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Letters to the Editor

Indian Pediatrics 2003; 40:374-375

In the Wake of Mutant Virus of Measles and Immunization Strategy  

Apropos Dr. Parthasarathy’s apt reply(1) to the points raised by Dr. Havaldar and Dr. Chorghade about measles immunization, I would like to add a new dimension to the discussion under two areas: (a) why measles virus behaves the way it did in the years 1997-2001, and (b) what lesson(s) we should learn from this mutant virus of measles.

The central point of discussion was the changed behavior of measles virus over the Indian scenario effectively brought out by Wairagkar et al(2). Curiously, certain missing links and factors were difficult to explain in this series: nonclustering of cases, absence of rash, no detectable exposure to measles and the incidence in the non-season of measles(2). For this, we shall have to take resort to the knowledge of changing environment – global in general and Indian in particular – since EI Nino tropical even subtropical catastrophic phenomenon affecting biological life in general is a recent decade old experience. This implies global warming, ultraviolet radiation, global water and its changing physical-chemical properties influencing its biological characteristics. My recent article(3) dwells on these aspects in detail. This also opens up further the emerging environmental science of morphogenesis or ‘the robotics of life’ implying certain changes in the phenotype and genotype of microbes in general - bacteria and viruses in particular - under the environ-mental degradation affecting biological life as a whole.

Timely described in the British Medical Journal(4), mutant virus is the buzz word. Such viruses are known for bizarre manifestations and behavior, not only clinical and epidemiological but also in terms of breaking the known geographic and seasonal boundaries, affliction of new host species and the changing host - pathogen relationship like renal affliction in measles(2). All this lies outside the domain of immunization success or failure whatever have you. We have numerous global examples: H5N1 avian flu HK, Ebola and Hanta viruses, the Hendra virus of pigs (Malaysia), even rabies following mongoose bite(5).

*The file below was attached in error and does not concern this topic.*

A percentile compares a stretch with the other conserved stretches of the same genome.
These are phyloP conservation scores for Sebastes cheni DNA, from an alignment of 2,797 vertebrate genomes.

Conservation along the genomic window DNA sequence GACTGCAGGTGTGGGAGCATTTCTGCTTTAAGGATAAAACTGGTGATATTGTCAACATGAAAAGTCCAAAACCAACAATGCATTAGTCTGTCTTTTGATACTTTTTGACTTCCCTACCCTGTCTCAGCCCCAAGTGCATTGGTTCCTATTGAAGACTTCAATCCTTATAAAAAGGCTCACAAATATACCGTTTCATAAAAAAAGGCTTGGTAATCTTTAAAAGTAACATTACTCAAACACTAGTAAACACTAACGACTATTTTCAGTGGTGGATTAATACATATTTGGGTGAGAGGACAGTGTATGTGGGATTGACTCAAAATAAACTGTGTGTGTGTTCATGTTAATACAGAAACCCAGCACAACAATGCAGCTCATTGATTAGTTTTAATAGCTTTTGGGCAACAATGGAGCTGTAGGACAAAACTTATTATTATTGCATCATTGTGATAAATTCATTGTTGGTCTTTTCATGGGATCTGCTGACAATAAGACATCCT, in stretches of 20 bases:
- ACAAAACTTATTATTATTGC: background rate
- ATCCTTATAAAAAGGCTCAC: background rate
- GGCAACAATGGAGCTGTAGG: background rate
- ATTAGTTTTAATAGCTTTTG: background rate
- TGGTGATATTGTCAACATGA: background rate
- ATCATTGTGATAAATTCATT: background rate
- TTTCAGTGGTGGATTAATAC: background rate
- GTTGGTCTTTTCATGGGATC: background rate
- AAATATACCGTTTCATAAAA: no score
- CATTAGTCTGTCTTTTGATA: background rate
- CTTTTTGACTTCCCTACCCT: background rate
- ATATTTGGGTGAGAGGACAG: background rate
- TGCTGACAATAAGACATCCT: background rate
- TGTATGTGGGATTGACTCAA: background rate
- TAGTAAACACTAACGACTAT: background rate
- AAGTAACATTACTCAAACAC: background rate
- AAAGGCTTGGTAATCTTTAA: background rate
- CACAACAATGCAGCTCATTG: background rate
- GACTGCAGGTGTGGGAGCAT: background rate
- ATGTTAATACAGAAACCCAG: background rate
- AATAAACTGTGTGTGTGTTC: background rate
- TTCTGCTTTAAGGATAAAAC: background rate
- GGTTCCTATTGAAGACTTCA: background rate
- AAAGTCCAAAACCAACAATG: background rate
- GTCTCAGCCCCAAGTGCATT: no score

Dr. Parthasarathy(1) has rightly quoted from the Red Book 2000 of American Academy of Pediatrics, since updated in 2001, that developing countries should apply their own immunization strategy based on needs and circumstances; hence IAP’s recom-mendation of monovalent measles vaccine at 9 months of age followed by MMR first dose at age 12-15 months. Presuming that our immunization cover is uniform and drop out rates are not ‘worrisome’, what should be our strategy in view of the mutant virus of measles? This is additional burden on vaccine era. But immunologists, virologists and pediatricians have to rise to the occasion despite the cost. The debatable vital issue is whether this mutant virus has the possibility of natural death given the fact of non clustering(2) of cases.

Analogy between polio outbreaks and measles mutant virus cannot be stretched beyond a point since polio is an example of photoreactivation(6) under favourable circumstances for polio virus while measles mutation is under adverse environment. But both are according to the Darwinian principle of struggle for survival hence the analogy.

K.B. Kulkarni,
Sanjivani Nursing Home for Children,
Swami Vivekanand Marg,
Gwalior 474 001, M.P.,
E-mail: kkulkarni8@hotmail.com


1. Parthasarathy A. Measles and MMR immunization: Reply. Indian Pediatr 2002; 39: 108-111.

2. Wairagkar SN, Shaikh NJ, Ratho RK, Ghosh D, Mahajan RC, Singhi S, et al. Isolation of measles virus from CSF of children with acute encephalopathy without rash. Indian Pediatr, 2001; 38: 589-595.

3. Kulkarni KB: Global water, EI Nino phenomenon and survival of microorganisms. Indian J Pract Pediatr 2001; 3: 99-100.

4. Havaldar PV. Emerging issues in Immunization. Indian Pediatrics 2001; 38: 106-107.

5. Kulkarni KB: Rabies following mongoose bite. Indian J Pract Pediatr 2001; 3: 103.

6. Pyatkin KD, Krivoshein YS: Influence of environmental factors on microbes. In: Microbiology with Virology & Immunology, 2nd edn. Ed. Pyatkin KD, Moscow, Mir Publishers 1980; pp 133-139.



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